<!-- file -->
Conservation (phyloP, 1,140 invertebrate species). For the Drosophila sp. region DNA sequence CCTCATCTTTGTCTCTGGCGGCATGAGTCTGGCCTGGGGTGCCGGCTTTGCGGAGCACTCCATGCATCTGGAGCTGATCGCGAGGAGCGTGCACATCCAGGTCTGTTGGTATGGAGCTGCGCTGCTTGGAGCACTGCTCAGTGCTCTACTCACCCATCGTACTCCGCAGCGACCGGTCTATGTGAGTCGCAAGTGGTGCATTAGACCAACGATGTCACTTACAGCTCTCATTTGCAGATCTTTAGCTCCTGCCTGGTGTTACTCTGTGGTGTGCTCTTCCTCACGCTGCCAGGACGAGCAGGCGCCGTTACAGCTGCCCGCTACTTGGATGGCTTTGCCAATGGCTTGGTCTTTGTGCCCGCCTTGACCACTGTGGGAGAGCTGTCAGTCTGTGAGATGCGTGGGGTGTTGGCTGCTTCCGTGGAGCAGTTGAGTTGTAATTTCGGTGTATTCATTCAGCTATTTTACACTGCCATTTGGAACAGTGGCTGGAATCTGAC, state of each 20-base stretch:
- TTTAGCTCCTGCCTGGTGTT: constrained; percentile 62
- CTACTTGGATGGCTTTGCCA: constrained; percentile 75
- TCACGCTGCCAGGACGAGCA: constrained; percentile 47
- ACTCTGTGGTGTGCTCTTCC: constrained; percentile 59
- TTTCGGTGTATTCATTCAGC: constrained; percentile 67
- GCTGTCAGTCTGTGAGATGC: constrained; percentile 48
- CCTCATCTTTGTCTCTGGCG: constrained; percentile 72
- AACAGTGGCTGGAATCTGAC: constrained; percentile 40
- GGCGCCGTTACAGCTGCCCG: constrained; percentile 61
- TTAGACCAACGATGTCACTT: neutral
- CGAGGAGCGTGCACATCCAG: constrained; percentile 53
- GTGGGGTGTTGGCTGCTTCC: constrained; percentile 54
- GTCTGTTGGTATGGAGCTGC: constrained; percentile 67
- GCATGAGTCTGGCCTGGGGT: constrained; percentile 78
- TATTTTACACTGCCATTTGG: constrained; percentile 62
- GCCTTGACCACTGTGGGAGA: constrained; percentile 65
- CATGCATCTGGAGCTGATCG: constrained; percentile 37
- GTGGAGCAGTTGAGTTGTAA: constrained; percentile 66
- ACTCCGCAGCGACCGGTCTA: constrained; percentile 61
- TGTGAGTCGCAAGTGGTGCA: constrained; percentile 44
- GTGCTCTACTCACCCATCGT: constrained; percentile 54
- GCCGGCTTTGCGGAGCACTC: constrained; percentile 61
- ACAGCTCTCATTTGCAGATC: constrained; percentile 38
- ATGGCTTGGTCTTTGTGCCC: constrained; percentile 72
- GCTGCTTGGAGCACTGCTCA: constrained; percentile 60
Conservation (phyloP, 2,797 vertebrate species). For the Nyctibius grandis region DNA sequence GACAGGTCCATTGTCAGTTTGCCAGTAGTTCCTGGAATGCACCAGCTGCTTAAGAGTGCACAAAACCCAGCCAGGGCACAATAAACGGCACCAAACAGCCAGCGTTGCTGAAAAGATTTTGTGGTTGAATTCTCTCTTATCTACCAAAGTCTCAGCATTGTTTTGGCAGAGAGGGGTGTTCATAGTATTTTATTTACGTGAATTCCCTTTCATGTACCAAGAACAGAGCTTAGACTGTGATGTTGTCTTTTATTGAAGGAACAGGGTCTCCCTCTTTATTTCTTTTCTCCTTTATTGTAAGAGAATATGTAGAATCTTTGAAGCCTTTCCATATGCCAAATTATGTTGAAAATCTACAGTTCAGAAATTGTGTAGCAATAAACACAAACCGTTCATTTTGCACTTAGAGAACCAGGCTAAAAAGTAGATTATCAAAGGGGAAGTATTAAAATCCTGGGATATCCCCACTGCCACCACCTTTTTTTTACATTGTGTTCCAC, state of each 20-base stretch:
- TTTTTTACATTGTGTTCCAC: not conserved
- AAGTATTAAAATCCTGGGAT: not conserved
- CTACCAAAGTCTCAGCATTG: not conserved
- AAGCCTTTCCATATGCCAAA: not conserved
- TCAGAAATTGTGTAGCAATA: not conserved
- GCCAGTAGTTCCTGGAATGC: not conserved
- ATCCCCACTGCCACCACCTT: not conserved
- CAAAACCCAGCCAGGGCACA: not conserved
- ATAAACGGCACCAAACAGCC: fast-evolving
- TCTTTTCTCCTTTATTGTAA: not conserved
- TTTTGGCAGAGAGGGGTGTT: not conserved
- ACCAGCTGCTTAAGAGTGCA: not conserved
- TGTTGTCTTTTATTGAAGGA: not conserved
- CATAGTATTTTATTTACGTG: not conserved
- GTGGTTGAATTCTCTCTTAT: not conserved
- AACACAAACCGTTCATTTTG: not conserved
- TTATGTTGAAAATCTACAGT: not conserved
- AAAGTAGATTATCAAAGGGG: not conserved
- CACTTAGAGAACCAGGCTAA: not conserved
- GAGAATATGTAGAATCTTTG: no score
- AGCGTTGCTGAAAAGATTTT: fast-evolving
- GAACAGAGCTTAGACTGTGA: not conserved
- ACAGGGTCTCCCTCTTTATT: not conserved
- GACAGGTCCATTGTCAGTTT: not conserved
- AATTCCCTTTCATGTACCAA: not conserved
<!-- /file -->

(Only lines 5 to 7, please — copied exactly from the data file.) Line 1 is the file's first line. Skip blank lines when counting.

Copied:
- ACTCTGTGGTGTGCTCTTCC: constrained; percentile 59
- TTTCGGTGTATTCATTCAGC: constrained; percentile 67
- GCTGTCAGTCTGTGAGATGC: constrained; percentile 48